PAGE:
If you are grieving, if you are struggling emotionally, please be gentle with yourself. Allow yourself a space to grieve. Forgive yourself for your moments of sadness or anger. Embrace your struggle. Avoid people with whom you have to “fake it.” If you take a hard look at it, they probably aren’t your true friends, anyway. Surround yourself with your definition of beauty, with things that make you happy. Get a latte. Or a beer. Or a vodka gimlet (the drink Dad and I had together in New Orleans) and raise your glass to us. Smile and cry. And know that the sun will rise again tomorrow.

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You Can Take It With You!

 We’re celebrating two years by looking back on some of our favorite posts.

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My very first post on Full of Graces was “Here”.

This is part of what I said:

And now…I know this: my life is not a highway anymore. Once I slowed down, I noticed that I had arrived. I was Here.

This is not about being a stay at home mom. That’s not what I mean by Here.

Here is a place for which my husband and I hoped, prayed and worked.

Here is a destination to be savored and explored.

Here there are graces and blessings and peace.

Here is what I wanted; I need to stand still, right Here and live it.

The journey is important. The journey pushes and strengthens us. But every journey needs a destination, or it’s just wandering.

When I wrote those lines, I was more hoping they were true than knowing for sure. But that’s kind of how I roll. I think about how life would be if and then I set out to make it happen.

Sometimes, I succeed. Sometimes, I don’t. And sometimes, a better truth comes from all that effort.

When I made my life still and calm and prayerful, into the stillness came a loud awareness that we needed to make a change.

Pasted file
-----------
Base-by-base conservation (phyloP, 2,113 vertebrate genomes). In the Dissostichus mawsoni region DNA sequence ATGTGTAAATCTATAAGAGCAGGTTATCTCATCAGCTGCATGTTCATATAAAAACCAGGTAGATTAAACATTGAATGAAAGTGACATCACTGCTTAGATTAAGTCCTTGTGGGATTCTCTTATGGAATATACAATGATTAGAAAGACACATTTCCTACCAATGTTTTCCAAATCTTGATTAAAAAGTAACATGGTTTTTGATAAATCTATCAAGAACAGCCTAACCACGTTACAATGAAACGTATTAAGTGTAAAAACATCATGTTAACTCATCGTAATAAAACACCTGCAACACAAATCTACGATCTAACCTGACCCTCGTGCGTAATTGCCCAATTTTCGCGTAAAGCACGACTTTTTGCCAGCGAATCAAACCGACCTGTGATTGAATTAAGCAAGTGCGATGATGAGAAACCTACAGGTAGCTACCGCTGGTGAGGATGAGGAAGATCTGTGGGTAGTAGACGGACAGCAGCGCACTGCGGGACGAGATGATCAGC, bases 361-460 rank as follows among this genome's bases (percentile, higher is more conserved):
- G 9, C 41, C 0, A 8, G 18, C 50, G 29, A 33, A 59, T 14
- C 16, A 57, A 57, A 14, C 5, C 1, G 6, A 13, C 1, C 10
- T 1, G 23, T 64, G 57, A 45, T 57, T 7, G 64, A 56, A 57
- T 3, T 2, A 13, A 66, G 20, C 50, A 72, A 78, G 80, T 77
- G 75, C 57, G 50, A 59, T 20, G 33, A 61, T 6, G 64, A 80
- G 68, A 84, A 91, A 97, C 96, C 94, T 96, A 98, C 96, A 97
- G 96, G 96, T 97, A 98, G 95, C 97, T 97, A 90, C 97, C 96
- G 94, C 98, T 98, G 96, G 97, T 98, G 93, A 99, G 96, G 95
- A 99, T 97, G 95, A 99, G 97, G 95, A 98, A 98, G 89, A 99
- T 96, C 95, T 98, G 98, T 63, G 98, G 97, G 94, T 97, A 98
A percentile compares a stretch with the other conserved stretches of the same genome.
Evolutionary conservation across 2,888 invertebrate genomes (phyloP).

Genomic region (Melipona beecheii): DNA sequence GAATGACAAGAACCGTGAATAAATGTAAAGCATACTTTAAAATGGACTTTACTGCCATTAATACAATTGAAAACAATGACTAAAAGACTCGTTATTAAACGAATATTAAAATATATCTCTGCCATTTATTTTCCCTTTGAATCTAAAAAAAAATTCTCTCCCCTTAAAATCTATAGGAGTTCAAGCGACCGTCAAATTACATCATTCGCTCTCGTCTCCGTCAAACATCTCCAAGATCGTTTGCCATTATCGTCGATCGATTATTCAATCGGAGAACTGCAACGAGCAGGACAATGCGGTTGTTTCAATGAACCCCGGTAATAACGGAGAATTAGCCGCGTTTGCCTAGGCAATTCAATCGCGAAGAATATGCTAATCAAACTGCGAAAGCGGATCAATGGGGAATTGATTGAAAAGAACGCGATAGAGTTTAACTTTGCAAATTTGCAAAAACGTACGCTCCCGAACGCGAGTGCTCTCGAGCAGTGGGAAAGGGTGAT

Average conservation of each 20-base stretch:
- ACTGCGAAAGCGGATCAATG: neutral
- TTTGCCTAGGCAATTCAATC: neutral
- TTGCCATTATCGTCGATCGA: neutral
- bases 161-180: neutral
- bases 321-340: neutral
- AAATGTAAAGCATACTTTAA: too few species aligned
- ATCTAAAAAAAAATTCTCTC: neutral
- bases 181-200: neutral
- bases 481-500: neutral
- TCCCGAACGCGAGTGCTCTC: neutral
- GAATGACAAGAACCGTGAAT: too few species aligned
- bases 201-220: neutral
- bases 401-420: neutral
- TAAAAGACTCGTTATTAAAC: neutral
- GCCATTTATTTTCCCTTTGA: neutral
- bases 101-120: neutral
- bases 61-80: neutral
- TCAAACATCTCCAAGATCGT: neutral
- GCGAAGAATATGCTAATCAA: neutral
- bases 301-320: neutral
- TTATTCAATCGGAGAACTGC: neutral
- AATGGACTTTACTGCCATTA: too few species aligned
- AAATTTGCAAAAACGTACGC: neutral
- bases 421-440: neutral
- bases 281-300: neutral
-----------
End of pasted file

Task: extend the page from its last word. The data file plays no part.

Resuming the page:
Let me tell you, it wasn’t very long either. Makes me wonder what other stuff I missed in my loud and busy previous life.

So we made a journey. And the journey taught me a lesson about Here.

Here is a lot like Truth. Static AND dynamic. Here is more about heart and people than it is about place.  My Here is here, same as it was there. The same graces and blessings and peace. Same God. Same gratitude.

We just picked it up and moved it 750 miles.

But if I had never learned to stand quietly and still, I wouldn’t have recognized my Here. And then either we wouldn’t have moved or I would have left my Here behind.

Then there would be no Here here.

Or there.

Holy Dr. Seuss.

My point is that first we have to learn to stand still and quiet in our Here, filled with graces and blessings and peace. And then it doesn’t matter what happens next because the Here is portable.

We can take it with us.

A Season of Hope ~ Guest Post by Amy

Amy is how we all got to know Meg. We prayed for her health and then we prayed her through the door of this life into the next. Meg left behind a husband and two young girls, one only an infant. This is their first Christmas without their mama.